Letter by Angelini Regarding Article, “Long-Term Outcome and Impact of Surgery on Adults With Coronary Arteries Originating From the Opposite Coronary Cusp”
To The Editor:
I read with interest the recent article by Krasuski and colleagues,1 which acknowledges that our understanding of coronary artery anomalies remains inadequate, and that advances in this field are slow to come.
The authors report data from their 35-year experience at the Cleveland Clinic. Their review of coronary angiograms from a database that included 210 700 patients yielded 310 cases of anomalous origin of the coronary artery from the opposite sinus of Valsalva (ACAOS), including 54 cases with an interarterial course (IAC), of which 28 were treated surgically. I congratulate the authors for undertaking such large-scale research into such rare coronary conditions.
There are some additional details that might have been useful to include in the study report. One is an explanation of the apparent prevalence of ACAOS in the 210 700 patients; 0.026% is a fraction of the prevalences found in prospective catheterization studies that have used strict definitions of ACAOS and prospective reexamination by experts. My group, for example, reported a prevalence of >1% (ie, 38 times larger).2 This difference may have occurred because the 210 700 cine-angiograms were interpreted over the years by different operators who used different definitions and had different levels of experience.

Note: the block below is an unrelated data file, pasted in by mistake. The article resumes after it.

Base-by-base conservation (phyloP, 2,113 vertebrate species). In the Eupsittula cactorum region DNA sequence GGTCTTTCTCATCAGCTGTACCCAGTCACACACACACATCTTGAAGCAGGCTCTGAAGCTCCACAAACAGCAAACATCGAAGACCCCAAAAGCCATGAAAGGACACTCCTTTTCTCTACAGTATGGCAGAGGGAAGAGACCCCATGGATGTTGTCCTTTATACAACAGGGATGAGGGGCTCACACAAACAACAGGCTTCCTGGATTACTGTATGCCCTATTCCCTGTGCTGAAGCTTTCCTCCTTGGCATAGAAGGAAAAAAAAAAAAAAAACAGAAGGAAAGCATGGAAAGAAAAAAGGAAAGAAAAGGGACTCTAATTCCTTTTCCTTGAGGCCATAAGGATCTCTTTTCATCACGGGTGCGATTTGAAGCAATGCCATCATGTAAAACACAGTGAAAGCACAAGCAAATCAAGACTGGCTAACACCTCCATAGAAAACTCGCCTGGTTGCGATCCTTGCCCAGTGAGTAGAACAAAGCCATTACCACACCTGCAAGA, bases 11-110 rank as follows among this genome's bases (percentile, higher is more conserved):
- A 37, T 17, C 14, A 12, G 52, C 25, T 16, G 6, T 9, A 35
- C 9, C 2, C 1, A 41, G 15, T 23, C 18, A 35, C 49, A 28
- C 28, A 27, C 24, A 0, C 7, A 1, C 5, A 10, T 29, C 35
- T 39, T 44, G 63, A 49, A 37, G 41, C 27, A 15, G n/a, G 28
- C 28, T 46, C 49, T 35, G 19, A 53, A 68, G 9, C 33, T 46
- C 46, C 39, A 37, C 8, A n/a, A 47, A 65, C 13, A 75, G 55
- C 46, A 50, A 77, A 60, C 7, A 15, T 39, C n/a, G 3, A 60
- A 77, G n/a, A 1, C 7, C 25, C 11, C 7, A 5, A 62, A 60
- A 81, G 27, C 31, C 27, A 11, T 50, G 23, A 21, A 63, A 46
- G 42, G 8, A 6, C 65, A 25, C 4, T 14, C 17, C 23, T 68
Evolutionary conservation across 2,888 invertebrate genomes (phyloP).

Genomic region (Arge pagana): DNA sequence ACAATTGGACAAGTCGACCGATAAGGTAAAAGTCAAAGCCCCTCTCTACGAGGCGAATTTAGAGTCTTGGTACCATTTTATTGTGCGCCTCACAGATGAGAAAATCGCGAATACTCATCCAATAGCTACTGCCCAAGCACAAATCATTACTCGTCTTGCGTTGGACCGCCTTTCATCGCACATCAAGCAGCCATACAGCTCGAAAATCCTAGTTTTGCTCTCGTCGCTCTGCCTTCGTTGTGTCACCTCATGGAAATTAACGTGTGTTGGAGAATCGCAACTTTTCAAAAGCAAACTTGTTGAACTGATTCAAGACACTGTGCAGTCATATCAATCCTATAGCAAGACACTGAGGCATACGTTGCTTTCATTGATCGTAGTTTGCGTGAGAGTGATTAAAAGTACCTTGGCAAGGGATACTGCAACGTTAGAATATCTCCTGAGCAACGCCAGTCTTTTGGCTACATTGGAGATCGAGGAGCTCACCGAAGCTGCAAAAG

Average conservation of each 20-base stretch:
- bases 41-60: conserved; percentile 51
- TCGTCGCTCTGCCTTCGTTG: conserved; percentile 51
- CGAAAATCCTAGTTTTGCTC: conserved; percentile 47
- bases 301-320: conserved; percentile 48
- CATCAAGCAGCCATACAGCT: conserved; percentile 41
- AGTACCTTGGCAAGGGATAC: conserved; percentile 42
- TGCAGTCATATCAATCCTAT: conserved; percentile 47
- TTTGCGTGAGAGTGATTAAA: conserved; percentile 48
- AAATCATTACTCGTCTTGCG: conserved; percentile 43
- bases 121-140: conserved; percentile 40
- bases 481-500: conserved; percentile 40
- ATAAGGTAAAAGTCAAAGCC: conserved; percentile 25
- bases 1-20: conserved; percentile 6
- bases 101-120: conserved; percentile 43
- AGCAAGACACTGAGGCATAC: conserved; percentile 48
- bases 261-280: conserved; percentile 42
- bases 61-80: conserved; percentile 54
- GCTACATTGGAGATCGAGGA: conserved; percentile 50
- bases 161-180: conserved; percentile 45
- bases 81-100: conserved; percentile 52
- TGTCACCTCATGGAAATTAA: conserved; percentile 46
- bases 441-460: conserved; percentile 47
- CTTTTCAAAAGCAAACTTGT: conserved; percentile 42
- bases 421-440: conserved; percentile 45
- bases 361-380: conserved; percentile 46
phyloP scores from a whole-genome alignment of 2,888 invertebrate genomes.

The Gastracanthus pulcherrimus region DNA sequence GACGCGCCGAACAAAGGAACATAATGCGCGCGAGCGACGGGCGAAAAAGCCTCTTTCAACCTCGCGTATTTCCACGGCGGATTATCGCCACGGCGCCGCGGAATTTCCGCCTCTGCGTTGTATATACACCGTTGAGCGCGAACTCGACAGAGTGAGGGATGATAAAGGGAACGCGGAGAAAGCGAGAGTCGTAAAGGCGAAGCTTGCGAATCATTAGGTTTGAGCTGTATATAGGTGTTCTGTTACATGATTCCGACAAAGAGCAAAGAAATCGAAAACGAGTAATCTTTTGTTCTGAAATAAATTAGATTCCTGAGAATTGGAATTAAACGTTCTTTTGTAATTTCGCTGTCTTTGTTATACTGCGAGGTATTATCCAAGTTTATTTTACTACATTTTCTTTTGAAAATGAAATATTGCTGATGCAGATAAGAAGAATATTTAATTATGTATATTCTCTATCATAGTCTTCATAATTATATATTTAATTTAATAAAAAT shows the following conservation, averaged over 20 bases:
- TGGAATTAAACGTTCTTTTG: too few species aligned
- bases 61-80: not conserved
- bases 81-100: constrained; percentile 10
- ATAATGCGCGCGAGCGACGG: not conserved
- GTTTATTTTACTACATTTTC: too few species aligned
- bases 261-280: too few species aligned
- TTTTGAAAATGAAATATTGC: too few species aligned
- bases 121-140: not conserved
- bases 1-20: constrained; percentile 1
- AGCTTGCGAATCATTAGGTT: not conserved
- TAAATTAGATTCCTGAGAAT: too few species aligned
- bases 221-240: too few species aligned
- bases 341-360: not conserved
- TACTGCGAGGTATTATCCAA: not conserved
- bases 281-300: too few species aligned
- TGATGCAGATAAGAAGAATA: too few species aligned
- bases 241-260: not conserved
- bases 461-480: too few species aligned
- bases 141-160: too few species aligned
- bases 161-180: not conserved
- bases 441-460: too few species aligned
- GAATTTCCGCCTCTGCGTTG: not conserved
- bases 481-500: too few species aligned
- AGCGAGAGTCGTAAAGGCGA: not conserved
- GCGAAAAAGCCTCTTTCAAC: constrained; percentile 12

Also, ACAOS with IAC (which my group calls simply ACAOS, implying not only a course between the aorta and pulmonary artery, but an obligatory intramural aortic anomalous course) is associated with significant mortality in young people.3 I would have liked to see the intramural course included in the authors' definition of ACAOS/IAC, because I believe that this course and the resulting luminal narrowing are the mechanism of ischemia and sudden cardiac death in ACAOS/IAC.3,4
I also would have liked to see distinctions made between patients with right versus left coronary artery ACAOS and between those with and without coronary artery disease. In adults, dependent myocardial territory and coronary artery disease severity have been shown to be much more important prognostic indicators than ACAOS by itself.3
The study report could also have benefitted from more details about the causes of mortality. Currently, the consensus seems to be that mortality is a critical issue in young patients, but not in adult patients.3–5 Thus, adult ACAOS/IAC patients are treated because of symptoms and signs of ischemia, not primarily because of high risk for sudden cardiac death. However, the authors report high mortality in their adult surgical (17.9% in 5.1 years) and medical patients (46.2% in 11.4 years), even though these patients were relatively young (mean age, 52.2 years) and had isolated ACAOS/IAC. Therefore, it would be useful to know the modes and causes of death in these patients, and the expected mortality in a control population, as well.
The authors have added important information to the literature on this rare coronary condition. I commend them for their substantial efforts to address an important topic that needs further prospective and focused research.
Paolo Angelini, MD
Center for Coronary Artery Anomalies
Texas Heart Institute at St. Luke's Episcopal Hospital
- © 2011 American Heart Association, Inc.
- Krasuski RA,
- Magyar D,
- Hart S,
- Kalahasti V,
- Lorber R,
- Hobbs R,
- Pettersson G,
- Blackstone E
- Angelini P
- Angelini P,
- Villason S,
- Chan AV,
- Diez JG